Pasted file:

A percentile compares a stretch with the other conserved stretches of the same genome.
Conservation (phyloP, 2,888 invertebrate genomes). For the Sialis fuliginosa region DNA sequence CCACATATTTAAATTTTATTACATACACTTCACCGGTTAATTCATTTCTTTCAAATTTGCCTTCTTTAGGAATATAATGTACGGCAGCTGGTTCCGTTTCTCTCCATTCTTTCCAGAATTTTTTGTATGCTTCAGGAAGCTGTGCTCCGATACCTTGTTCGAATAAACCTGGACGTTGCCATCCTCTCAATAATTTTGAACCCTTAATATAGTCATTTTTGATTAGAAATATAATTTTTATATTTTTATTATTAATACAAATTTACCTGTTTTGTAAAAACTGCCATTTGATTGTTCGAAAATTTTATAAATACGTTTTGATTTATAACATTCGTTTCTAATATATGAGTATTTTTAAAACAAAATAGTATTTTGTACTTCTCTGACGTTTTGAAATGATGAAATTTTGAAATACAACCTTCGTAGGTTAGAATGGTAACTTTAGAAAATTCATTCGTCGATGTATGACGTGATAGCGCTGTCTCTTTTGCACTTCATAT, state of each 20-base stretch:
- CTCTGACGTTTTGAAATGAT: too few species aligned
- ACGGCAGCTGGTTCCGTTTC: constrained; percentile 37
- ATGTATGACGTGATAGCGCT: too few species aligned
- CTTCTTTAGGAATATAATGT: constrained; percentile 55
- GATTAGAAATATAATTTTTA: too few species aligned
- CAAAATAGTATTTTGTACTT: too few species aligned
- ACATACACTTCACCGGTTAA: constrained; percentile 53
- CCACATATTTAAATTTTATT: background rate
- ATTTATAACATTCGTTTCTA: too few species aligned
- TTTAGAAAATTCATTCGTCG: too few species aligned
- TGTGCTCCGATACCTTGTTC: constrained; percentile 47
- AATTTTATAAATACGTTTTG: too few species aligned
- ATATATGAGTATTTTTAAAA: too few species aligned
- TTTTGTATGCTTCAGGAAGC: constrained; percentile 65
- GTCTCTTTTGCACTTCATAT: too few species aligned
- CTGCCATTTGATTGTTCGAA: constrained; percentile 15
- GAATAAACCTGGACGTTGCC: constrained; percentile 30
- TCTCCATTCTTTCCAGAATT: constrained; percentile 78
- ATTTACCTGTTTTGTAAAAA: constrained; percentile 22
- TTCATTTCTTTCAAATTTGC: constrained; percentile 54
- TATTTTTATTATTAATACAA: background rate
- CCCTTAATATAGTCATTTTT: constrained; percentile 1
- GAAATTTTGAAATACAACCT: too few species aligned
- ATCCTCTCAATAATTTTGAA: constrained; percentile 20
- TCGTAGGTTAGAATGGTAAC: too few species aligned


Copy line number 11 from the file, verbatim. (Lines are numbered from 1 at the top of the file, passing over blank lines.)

- ATTTATAACATTCGTTTCTA: too few species aligned